Archive for the Gerald Locklin Category

Two Poems by Gerald Locklin

Posted in Gerald Locklin with tags on September 16, 2010 by Scot

Not Quite the 1960s

When I observe the students
At a wealthy private university
Demonstrating against the institution’s
Alleged ties to “sweat shops,”
My first thought is that they must
Be referring to the faculty sauna bath.
And when the administration gives them
Fifteen minutes to end their sit-in
At the president’s office
Or lose all student privileges,
Including their student loans,

They managed to be out of there
By the fourteenth minute.

–from the ristorante godotBottle of Smoke Press


The Freedom Fighters

her mother ranks cleanliness
just a little higher than godliness,

so when my daughter realizes I’ve caught her
wiping her hands on her jammies in the kitchen,

she winks conspiratorially,

and I wink back.

From Steve Kowit’s In the Palm of Your Hand, (1995) p.170

© Gerald Locklin

The Iceberg Theory by Gerald Locklin

Posted in Gerald Locklin, VIDEOS with tags on September 15, 2010 by Scot

The Iceberg Theory

all the food critics hate iceberg lettuce.
you’d think romaine was descended from
orpheus’s laurel wreath,
you’d think raw spinach had all the nutritional
benefits attributed to it by popeye,
not to mention aesthetic subtleties worthy of
verlaine and debussy.
they’ll even salivate over chopped red cabbage
just to disparage poor old mr. iceberg lettuce.
I guess the problem is
it’s just too common for them.
it doesn’t matter that it tastes good,
has a satisfying crunchy texture,
holds its freshness,
and has crevices for the dressing,
whereas the darker, leafier varieties
are often bitter, gritty, and flat.
it just isn’t different enough, and
it’s too goddamn american.
of course a critic has to criticize:
a critic has to have something to say.
perhaps that’s why literary critics
purport to find interesting
so much contemporary poetry
that just bores the shit out of me.
at any rate, I really enjoy a salad
with plenty of chunky iceberg lettuce,
the more the merrier,
drenched in an italian or roquefort dressing.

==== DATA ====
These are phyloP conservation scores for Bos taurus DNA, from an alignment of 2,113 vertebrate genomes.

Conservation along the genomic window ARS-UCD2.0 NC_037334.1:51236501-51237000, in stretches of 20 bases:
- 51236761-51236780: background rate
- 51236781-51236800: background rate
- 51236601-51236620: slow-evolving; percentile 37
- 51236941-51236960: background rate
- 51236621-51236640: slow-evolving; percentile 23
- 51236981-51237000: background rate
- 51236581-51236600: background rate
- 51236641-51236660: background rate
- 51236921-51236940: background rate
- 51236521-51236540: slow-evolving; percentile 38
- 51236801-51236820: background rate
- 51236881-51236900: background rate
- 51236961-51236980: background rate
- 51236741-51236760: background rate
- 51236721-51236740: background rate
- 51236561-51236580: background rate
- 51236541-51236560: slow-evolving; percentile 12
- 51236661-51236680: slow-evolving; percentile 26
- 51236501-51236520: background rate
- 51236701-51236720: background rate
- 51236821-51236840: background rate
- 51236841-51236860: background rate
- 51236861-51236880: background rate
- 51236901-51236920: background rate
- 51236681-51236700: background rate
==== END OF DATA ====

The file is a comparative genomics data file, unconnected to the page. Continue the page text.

and the poems I enjoy are those I don’t have
to pretend that I’m enjoying.

© by Gerald Locklin

from Gerald Locklin: New and Selected Poems

Posted in Gerald Locklin with tags on September 14, 2010 by Scot

Rainy Season

The old woman at the window,
Gray as vinegar and vicious
As a cracked windowpane,
Says nary a word.

But the great gray spider
Out in the rain

All our webs get wet in the spring.

(section: 1967-1970)


Forget the Sexual Politics

I witnessed a poet break down
While reading a poem dealing with
His love for the man he lived with
And cared for (his companion being blind)
For maybe thirty years, maybe more.

He tried a number of times to go on,
But finally gave up.

This has almost happened to me
while reading certain poems
About my love for my daughter.

The moment clarified for me
A simple truth
That I had always known
Intellectually, even emotionally,

But had never experienced such
A vivid, memorable
Demonstration before:

Love is love.

(section: 2000-2007)

from Gerald Locklin: New and Selected Poems, World Parade Books

© by Gerald Locklin

i guess it’s a guy thing by Gerald Locklin

Posted in Gerald Locklin with tags on September 13, 2010 by Scot

“wouldn’t you like a gal friday?”
she asks me.  “i mean if you ever
struck it rich wouldn’t you hire me
as your girl Friday
to type your poems,
send them out,
keep track of them,
and deal with publishers and signings and
public relations and reservations and requests
for prefaces/blurbs/interviews/letters of rec,
and your income taxes?”

“what about my social calendar?”
i ask?

“you mean your sex life?
I would be your sex life;
you wouldn’t need anyone else.
wouldn’t i  be all the sex life you’d need,
especially at your age?”

“oh yes,”  i say, “sure of course,”

and it’s safe enough to say so,
because I’m never going to
strike it rich anyway.

from The Plot of Il Trovatore and other poems, Kamini Press
© Gerald Locklin

watercolor by Henry Denander

The Gerald Locklin Interview

Posted in Gerald Locklin, INTERVIEWS with tags on September 12, 2010 by Scot

Introduction by Charles Harper Webb

I first met Gerry Locklin in the pages of the late, still-lamented Wormwood Review. I’m not speaking metaphorically. Gerry’s presence was so palpable in his words, I felt as if we were meeting in the flesh. When, a few years later, we did meet that way, I felt that we’d been friends for years.

Now that we have been friends for years, I still feel as I did back in the Wormwood days: wow, this Locklin guy can really WRITE!

He doesn’t, though, write capital-P Poetry. He doesn’t wander lonely as a cloud (although he writes well about loneliness). He doesn’t write sonnets to the sensitive (although he could). He doesn’t write post-post-post-modern experiments for the cognoscenti (although he knows as much about poetry and literature as anyone). His poetry, in its deceptive simplicity, has provoked the question, “Why is this a poem?” Rather than answer in a long essay (or diatribe), I remind the questioner that Samuel Taylor Coleridge, the brainiest of the English Romantics, defined poetry as “The best words in the best order.” That’s what Locklin gives us, again and again.
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